انحلال گیج کننده با عایدی در جنگل های بی سی: تجزیه و تحلیل اقتصادی و صنعت جنگل BC
|کد مقاله||سال انتشار||مقاله انگلیسی||ترجمه فارسی||تعداد کلمات|
|28197||2000||14 صفحه PDF||سفارش دهید||7806 کلمه|
Publisher : Elsevier - Science Direct (الزویر - ساینس دایرکت)
Journal : Ecological Economics, Volume 34, Issue 1, July 2000, Pages 33–46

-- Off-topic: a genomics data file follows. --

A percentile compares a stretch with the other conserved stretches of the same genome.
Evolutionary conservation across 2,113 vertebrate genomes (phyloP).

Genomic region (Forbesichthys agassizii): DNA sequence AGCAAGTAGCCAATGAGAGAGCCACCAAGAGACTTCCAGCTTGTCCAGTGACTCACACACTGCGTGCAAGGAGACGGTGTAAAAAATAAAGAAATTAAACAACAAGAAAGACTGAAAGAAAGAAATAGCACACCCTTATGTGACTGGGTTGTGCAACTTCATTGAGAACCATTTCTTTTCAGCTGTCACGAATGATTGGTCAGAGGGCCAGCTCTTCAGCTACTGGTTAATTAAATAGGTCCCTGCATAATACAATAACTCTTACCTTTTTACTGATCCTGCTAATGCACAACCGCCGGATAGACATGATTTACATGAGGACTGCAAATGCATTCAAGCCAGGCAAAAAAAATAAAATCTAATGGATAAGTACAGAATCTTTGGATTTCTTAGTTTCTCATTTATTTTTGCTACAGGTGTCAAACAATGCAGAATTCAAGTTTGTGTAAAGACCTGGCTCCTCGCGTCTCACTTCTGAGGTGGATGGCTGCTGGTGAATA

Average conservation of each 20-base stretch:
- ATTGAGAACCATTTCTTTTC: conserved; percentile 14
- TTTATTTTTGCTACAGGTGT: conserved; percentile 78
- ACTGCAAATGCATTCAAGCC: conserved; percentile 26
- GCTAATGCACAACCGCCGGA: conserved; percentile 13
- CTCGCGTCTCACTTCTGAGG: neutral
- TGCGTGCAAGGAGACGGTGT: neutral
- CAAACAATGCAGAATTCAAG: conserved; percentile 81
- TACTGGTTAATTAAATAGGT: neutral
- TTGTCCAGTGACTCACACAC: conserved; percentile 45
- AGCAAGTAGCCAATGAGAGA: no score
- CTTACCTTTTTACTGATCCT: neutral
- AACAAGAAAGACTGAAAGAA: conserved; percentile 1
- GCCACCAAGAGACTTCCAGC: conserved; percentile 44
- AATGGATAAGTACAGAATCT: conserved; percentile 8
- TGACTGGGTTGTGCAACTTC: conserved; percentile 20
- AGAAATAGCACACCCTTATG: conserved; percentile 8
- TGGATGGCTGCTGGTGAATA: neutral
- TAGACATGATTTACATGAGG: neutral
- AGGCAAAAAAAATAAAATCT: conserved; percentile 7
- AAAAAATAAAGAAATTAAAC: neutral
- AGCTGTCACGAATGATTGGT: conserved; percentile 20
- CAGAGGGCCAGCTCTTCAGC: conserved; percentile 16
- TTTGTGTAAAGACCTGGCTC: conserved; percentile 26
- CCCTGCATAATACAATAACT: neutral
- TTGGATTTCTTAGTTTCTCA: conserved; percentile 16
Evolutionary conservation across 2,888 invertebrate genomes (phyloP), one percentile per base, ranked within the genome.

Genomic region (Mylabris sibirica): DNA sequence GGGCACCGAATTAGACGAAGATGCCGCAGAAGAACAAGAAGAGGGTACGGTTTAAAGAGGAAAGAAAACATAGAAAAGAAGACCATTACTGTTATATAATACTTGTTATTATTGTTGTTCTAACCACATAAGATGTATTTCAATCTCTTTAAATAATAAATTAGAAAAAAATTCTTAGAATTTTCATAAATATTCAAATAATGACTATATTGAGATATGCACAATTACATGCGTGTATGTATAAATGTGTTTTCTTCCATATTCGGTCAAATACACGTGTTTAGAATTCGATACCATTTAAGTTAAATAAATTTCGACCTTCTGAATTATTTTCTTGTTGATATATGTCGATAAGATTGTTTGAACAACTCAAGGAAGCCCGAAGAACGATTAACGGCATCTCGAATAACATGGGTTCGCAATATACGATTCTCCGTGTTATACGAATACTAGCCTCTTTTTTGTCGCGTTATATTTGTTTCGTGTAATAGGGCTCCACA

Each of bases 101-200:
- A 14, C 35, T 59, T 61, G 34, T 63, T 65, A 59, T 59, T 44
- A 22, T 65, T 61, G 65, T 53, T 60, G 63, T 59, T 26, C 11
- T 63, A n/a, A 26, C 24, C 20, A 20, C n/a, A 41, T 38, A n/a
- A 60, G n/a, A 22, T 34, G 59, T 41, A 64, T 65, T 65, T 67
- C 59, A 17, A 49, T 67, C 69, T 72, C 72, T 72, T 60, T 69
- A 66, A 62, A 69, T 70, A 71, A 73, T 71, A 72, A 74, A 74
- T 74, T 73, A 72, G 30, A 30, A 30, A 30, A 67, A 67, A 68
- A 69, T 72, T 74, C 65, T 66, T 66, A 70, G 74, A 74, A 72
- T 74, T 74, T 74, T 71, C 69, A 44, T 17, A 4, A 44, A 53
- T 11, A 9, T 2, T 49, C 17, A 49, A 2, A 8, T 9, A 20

Forest exploitation in British Columbia is currently unsustainable. Economic analysis is frequently used to justify the high rate of cut by documenting the revenue, job and wage benefits of current industrial forestry. However, Hicks’ definition of income implies that it is poor accounting practice to count the consumption of natural capital as income. Yet in BC, economic analysis fails to make adjustments for the consumption of forest capital. Such analysis provides society with misleading signals of future economic prospects. By reference to landscape ecology, conservation biology, forest ecology, and ecosystem-based management, this paper sets out requirements for a forest management regime that maintains forest capital intact and for determining a rate of cut that would likely maintain ecosystem structure and function. This ecologically sustainable rate of cut can be seen as an ‘extraction ceiling’. Extraction beyond this ceiling is considered to involve natural capital consumption. This extraction ceiling is used to divide the proceeds from timber extraction into ‘interest’ and ‘depletion’ streams. The interest stream is consistent with maintaining capital intact, and can be considered true income. The depletion stream involves capital consumption. Basing economic analysis of the forest industry on an extraction ceiling encourages debate about defining sustainable extraction levels and about how to make the transition to sustainable forestry. It also shows that the timber industry overstates its contribution to government revenues and to the province’s economic well-being. Critics of industrial forestry in BC have yet to take full advantage of how proper accounting for natural capital depletion can show the advantages to moving towards an ecoforestry approach. By insisting that economists make adjustments where natural capital depletion is projected to occur, advocates of ecoforestry can ensure a more level playing field for the comparison of industrial forestry and ecoforestry.